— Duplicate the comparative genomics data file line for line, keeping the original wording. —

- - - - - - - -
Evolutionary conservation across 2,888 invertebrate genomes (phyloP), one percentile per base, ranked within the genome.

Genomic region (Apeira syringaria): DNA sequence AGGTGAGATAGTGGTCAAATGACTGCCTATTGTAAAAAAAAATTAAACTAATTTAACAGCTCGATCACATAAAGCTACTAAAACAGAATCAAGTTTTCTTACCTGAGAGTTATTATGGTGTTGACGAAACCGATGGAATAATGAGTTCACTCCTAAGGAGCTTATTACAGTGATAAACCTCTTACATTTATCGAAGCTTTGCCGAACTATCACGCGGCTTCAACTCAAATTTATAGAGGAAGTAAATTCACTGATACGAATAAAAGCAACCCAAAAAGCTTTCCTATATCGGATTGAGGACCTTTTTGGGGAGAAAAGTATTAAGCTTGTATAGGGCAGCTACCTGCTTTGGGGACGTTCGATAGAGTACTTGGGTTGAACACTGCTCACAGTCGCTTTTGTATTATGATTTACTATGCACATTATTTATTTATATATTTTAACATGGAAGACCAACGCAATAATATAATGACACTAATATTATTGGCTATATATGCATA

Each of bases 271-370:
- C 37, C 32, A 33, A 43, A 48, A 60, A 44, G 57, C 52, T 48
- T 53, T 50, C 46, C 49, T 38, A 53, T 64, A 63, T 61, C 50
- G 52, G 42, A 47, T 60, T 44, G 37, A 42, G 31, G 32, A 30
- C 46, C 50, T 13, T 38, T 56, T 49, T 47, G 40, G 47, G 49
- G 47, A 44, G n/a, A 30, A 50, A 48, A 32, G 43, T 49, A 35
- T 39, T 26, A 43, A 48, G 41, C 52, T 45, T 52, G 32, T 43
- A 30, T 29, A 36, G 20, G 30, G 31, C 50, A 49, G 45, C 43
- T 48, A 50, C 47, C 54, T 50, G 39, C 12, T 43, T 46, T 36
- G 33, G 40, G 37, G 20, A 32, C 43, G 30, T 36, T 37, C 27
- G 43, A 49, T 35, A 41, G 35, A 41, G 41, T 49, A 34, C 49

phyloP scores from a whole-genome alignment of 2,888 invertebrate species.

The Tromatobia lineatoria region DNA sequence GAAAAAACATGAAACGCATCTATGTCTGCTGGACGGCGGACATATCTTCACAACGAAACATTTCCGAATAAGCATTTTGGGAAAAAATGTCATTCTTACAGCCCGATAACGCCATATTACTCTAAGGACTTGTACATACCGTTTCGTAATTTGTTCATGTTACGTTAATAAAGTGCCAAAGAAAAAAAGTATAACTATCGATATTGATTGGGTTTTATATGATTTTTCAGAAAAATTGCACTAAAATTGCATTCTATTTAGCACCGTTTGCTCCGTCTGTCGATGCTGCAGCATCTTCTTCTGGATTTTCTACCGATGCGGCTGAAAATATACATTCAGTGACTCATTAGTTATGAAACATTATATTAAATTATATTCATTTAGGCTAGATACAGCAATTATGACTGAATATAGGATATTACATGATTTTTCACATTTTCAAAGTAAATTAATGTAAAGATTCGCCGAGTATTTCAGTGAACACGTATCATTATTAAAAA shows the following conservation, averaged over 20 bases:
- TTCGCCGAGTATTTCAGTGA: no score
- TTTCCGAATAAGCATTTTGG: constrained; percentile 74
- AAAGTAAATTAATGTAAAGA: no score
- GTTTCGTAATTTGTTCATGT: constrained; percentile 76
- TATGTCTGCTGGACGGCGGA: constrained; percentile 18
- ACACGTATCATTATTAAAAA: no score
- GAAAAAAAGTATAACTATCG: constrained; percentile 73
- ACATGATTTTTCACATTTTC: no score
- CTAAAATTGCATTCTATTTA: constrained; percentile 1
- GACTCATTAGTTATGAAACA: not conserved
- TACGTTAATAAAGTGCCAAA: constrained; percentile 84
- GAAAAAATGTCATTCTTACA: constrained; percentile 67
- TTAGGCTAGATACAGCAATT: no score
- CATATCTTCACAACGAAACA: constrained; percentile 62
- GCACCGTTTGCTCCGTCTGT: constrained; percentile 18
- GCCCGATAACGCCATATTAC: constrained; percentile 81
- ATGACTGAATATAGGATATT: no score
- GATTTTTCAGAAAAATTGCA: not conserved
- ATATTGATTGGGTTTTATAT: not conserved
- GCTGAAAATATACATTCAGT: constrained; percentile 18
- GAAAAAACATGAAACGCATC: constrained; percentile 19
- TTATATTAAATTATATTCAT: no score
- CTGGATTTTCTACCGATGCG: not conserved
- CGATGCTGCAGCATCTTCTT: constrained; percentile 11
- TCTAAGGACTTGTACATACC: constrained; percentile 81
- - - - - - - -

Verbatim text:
Evolutionary conservation across 2,888 invertebrate genomes (phyloP), one percentile per base, ranked within the genome.

Genomic region (Apeira syringaria): DNA sequence AGGTGAGATAGTGGTCAAATGACTGCCTATTGTAAAAAAAAATTAAACTAATTTAACAGCTCGATCACATAAAGCTACTAAAACAGAATCAAGTTTTCTTACCTGAGAGTTATTATGGTGTTGACGAAACCGATGGAATAATGAGTTCACTCCTAAGGAGCTTATTACAGTGATAAACCTCTTACATTTATCGAAGCTTTGCCGAACTATCACGCGGCTTCAACTCAAATTTATAGAGGAAGTAAATTCACTGATACGAATAAAAGCAACCCAAAAAGCTTTCCTATATCGGATTGAGGACCTTTTTGGGGAGAAAAGTATTAAGCTTGTATAGGGCAGCTACCTGCTTTGGGGACGTTCGATAGAGTACTTGGGTTGAACACTGCTCACAGTCGCTTTTGTATTATGATTTACTATGCACATTATTTATTTATATATTTTAACATGGAAGACCAACGCAATAATATAATGACACTAATATTATTGGCTATATATGCATA

Each of bases 271-370:
- C 37, C 32, A 33, A 43, A 48, A 60, A 44, G 57, C 52, T 48
- T 53, T 50, C 46, C 49, T 38, A 53, T 64, A 63, T 61, C 50
- G 52, G 42, A 47, T 60, T 44, G 37, A 42, G 31, G 32, A 30
- C 46, C 50, T 13, T 38, T 56, T 49, T 47, G 40, G 47, G 49
- G 47, A 44, G n/a, A 30, A 50, A 48, A 32, G 43, T 49, A 35
- T 39, T 26, A 43, A 48, G 41, C 52, T 45, T 52, G 32, T 43
- A 30, T 29, A 36, G 20, G 30, G 31, C 50, A 49, G 45, C 43
- T 48, A 50, C 47, C 54, T 50, G 39, C 12, T 43, T 46, T 36
- G 33, G 40, G 37, G 20, A 32, C 43, G 30, T 36, T 37, C 27
- G 43, A 49, T 35, A 41, G 35, A 41, G 41, T 49, A 34, C 49

phyloP scores from a whole-genome alignment of 2,888 invertebrate species.

The Tromatobia lineatoria region DNA sequence GAAAAAACATGAAACGCATCTATGTCTGCTGGACGGCGGACATATCTTCACAACGAAACATTTCCGAATAAGCATTTTGGGAAAAAATGTCATTCTTACAGCCCGATAACGCCATATTACTCTAAGGACTTGTACATACCGTTTCGTAATTTGTTCATGTTACGTTAATAAAGTGCCAAAGAAAAAAAGTATAACTATCGATATTGATTGGGTTTTATATGATTTTTCAGAAAAATTGCACTAAAATTGCATTCTATTTAGCACCGTTTGCTCCGTCTGTCGATGCTGCAGCATCTTCTTCTGGATTTTCTACCGATGCGGCTGAAAATATACATTCAGTGACTCATTAGTTATGAAACATTATATTAAATTATATTCATTTAGGCTAGATACAGCAATTATGACTGAATATAGGATATTACATGATTTTTCACATTTTCAAAGTAAATTAATGTAAAGATTCGCCGAGTATTTCAGTGAACACGTATCATTATTAAAAA shows the following conservation, averaged over 20 bases:
- TTCGCCGAGTATTTCAGTGA: no score
- TTTCCGAATAAGCATTTTGG: constrained; percentile 74
- AAAGTAAATTAATGTAAAGA: no score
- GTTTCGTAATTTGTTCATGT: constrained; percentile 76
- TATGTCTGCTGGACGGCGGA: constrained; percentile 18
- ACACGTATCATTATTAAAAA: no score
- GAAAAAAAGTATAACTATCG: constrained; percentile 73
- ACATGATTTTTCACATTTTC: no score
- CTAAAATTGCATTCTATTTA: constrained; percentile 1
- GACTCATTAGTTATGAAACA: not conserved
- TACGTTAATAAAGTGCCAAA: constrained; percentile 84
- GAAAAAATGTCATTCTTACA: constrained; percentile 67
- TTAGGCTAGATACAGCAATT: no score
- CATATCTTCACAACGAAACA: constrained; percentile 62
- GCACCGTTTGCTCCGTCTGT: constrained; percentile 18
- GCCCGATAACGCCATATTAC: constrained; percentile 81
- ATGACTGAATATAGGATATT: no score
- GATTTTTCAGAAAAATTGCA: not conserved
- ATATTGATTGGGTTTTATAT: not conserved
- GCTGAAAATATACATTCAGT: constrained; percentile 18
- GAAAAAACATGAAACGCATC: constrained; percentile 19
- TTATATTAAATTATATTCAT: no score
- CTGGATTTTCTACCGATGCG: not conserved
- CGATGCTGCAGCATCTTCTT: constrained; percentile 11
- TCTAAGGACTTGTACATACC: constrained; percentile 81